In a decision with wide ramifications, the Supreme Court bench has upheld the claim of a medical aspirant with “low vision” to be admitted in MBBS course in the category of persons with benchmark disability while holding that provisions of the Rights of Persons with Disabilities Act, 2016 which consider low visibility as a benchmark disability are binding on the Medical Council of India.
In holding so, the supreme court bench of Justice Indira Banerjee and Justice Arun Mishra has rejected as “fallacious” the contention of the Medical Council of India (MCI) that Section 32 of the Disabilities Act providing for reservation in higher education institutions for persons with benchmark disabilities only provides for reservation to higher educational institutions and not to technical institutions imparting technical education.
Taking note of Section 32 of the 2016 Act which makes it mandatory for all government institutions of higher education and other higher education institutions receiving aid from the government to reserve not less than five per cent seats for persons with benchmark disabilities, the bench said, “The Medical Education Regulations framed under Section 33 of the Medical Council Act, 1956 have statutory force and are binding on the MCI….The 2016 Act, in particular Section 32 thereof, read with the Medical Education Regulations clearly provides for reservation of seats in the MBBS Course for persons like the petitioner with specified benchmark disability of low vision.”
The apex court’s decision in the favour of Purswani Ashutosh from Ahmedabad, Gujarat, who suffers from low vision means that a person with low visibility cannot be denied benefit of reservation for admission to the MBBS medical course and will come to aid of many similarly situated medical aspirants.
“…this Court holds that the petitioner cannot be denied admission to the MBBS course if he qualifies as per his merit in the category of Persons with Disability. In the event, the petitioner is found to be entitled to admission, he shall be given admission in the current academic year 2018-19,” held a bench of Justice Indira Banerjee and Justice Arun Mishra.
In the instant case, the petitioner suffers from a specified disability “low vision”.
He appeared in the NEET (UG) Examination for the 2018-19 Session as a candidate of the physically handicapped category, securing All India Rank 468982 – Category Rank 205186. He ranked 419 in the physically handicapped category.
When he approached the authorities concerned for issuance of a disability certificate, they refused to assess his disability forcing him to move the apex court.
It is to be noted that visual impairment is a specified disability under the 2016 Act and covers low vision.
Petitioner's counsels Prashant Bhushan and Govind Jee had argued before the court that in exercise of powers conferred by Section 33 of the Indian Medical Council Act, 1956, the MCI has framed the “Regulations on Graduate Medical Education, 1997” which were amended vide notification dated January 22, 2018. Regulations 4 and 5 of these Regulations incorporate the provisions of the 2016 Act with regard to special disability.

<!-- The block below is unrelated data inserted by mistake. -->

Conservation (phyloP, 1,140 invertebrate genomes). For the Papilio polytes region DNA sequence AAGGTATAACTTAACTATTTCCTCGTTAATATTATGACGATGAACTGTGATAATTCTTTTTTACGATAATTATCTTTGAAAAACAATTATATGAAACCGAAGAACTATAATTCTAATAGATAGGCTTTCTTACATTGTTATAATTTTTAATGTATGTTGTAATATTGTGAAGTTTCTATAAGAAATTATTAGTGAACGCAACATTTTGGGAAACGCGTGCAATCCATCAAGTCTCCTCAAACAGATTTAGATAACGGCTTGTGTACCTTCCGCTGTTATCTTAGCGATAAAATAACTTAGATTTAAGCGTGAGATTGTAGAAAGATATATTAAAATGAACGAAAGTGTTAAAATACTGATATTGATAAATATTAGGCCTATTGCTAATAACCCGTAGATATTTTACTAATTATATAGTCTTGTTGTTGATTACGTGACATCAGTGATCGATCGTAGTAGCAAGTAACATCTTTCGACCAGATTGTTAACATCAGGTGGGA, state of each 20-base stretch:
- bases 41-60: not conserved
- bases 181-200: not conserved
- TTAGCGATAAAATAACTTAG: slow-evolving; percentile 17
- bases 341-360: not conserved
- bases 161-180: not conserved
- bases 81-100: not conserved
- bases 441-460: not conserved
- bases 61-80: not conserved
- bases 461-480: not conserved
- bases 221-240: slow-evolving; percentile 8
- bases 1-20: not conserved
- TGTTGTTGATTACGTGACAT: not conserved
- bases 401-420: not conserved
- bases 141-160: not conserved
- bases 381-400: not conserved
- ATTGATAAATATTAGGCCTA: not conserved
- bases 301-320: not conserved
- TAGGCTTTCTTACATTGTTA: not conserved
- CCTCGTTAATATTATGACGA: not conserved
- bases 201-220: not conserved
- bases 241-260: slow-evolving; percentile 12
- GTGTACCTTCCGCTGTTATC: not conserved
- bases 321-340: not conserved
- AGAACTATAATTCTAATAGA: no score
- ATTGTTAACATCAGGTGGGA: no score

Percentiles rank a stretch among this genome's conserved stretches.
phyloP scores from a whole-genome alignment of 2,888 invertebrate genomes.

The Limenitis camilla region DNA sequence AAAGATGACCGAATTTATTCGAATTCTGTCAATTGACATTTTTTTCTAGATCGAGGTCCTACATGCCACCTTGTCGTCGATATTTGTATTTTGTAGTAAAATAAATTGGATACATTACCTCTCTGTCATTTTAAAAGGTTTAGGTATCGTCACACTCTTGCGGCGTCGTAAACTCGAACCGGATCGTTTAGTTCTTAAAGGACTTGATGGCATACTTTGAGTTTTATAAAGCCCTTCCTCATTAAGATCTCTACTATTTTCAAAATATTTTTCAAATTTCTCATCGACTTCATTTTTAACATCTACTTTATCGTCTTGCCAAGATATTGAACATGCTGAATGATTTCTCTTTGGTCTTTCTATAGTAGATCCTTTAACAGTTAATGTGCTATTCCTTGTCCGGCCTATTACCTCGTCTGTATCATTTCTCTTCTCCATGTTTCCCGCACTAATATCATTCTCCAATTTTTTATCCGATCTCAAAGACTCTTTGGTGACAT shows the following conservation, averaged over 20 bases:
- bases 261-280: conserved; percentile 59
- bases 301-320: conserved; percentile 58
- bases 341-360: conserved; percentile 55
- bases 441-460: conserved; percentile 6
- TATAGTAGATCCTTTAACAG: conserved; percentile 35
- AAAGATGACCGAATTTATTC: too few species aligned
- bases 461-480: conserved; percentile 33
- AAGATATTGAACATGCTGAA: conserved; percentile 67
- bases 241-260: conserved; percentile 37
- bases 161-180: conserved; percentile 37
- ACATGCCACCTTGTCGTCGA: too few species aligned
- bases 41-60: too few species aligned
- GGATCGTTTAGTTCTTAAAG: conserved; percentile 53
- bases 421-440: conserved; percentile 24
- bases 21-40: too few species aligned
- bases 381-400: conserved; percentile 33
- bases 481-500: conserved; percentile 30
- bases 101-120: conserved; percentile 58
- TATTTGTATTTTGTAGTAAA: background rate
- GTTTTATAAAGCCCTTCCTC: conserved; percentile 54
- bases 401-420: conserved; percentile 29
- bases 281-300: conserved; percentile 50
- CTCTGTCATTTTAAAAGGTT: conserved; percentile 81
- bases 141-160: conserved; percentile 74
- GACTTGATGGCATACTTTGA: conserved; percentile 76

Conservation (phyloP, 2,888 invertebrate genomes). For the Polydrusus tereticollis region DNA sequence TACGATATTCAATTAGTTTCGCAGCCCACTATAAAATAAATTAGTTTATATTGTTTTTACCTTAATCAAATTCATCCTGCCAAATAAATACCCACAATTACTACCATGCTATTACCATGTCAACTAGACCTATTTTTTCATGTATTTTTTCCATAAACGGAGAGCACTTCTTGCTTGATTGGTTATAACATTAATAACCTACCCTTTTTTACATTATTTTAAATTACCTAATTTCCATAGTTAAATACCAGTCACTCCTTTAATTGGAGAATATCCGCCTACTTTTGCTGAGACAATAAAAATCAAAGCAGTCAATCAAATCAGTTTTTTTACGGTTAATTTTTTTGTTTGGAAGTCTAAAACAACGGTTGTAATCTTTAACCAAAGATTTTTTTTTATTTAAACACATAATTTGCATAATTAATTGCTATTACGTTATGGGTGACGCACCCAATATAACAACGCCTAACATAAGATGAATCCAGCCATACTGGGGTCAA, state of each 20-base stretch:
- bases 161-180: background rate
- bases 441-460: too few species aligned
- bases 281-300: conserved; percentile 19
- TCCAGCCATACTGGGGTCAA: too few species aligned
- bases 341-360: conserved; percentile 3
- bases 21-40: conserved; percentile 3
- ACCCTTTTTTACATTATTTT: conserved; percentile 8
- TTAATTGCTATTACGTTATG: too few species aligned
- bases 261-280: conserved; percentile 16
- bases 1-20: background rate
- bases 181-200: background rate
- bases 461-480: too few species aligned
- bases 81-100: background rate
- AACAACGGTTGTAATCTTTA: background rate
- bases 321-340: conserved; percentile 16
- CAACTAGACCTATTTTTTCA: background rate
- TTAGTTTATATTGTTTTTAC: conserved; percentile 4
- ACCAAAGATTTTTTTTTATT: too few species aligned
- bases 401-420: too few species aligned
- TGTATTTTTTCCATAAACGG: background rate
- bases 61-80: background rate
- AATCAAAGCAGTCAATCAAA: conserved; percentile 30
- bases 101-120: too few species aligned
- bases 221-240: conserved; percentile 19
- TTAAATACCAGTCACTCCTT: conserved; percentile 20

On June 15, the bench issued notice to Centre and other respondents while directing the petitioner to present himself before the Medical Board of B.J. Medical College, Ahmedabad, for medical examination and appropriate medical certification with regard to his claim low vision.
On July 12, the MCI told the court that an expert committee formed by it had opined that persons with visual impairment of 40 per cent or more could not be admitted to the undergraduate medical course, i.e., the MBBS course.
Due to inconsistencies in this report, the court called for expert opinion on whether the disability suffered by the petitioner was within the benchmark of Disabilities Act and also if he is fit to undertake the MBBS course.
The Committee of the Experts opined that the visual disability of the petitioner was within the benchmark of the Disabilities Act but he was not suitably fit to undertake the MBBS course as per the MCI requirements/guidelines. The memo did not disclose the exact reasons for forming the opinion that the petitioner was not fit for the MBBS course.
The petitioner objected to this opinion of experts.
The MCI also strenuously contended that Section 32 of the 2016 Act would not apply to admission to a medical college for the MBBS course.
The bench said: “It is, however, not disputed that the Medical Education Regulations are valid, subsisting, in force and binding on the MCI. The validity of the said regulations has not been questioned.”
On MCI’s contention that Section 32 is not attracted since it only provides for reservation to higher educational institutions and not to technical institutions imparting technical education, the bench said, it “appears to be fallacious since higher educational institution is a generic term which would include institutions imparting all kinds of higher education, including technical education, whereas technical institution is a specific term for those institutions which only impart technical education”.
“…it is not necessary for this Court to adjudicate the question of whether Section 32 of the 2016 Act is attracted or not, in view of the admission that the Medical Education Regulations which incorporate the provisions of the 2016 Act in relation to reservation to higher educational institutions, have statutory force and are binding on the MCI. The regulations have not yet been amended by the MCI in the light of the recommendations made by its Committee and the decision taken at the Secretariat level. No amendment in the 2016 Act or in the regulations framed by the MCI have been made so far,” the bench observed.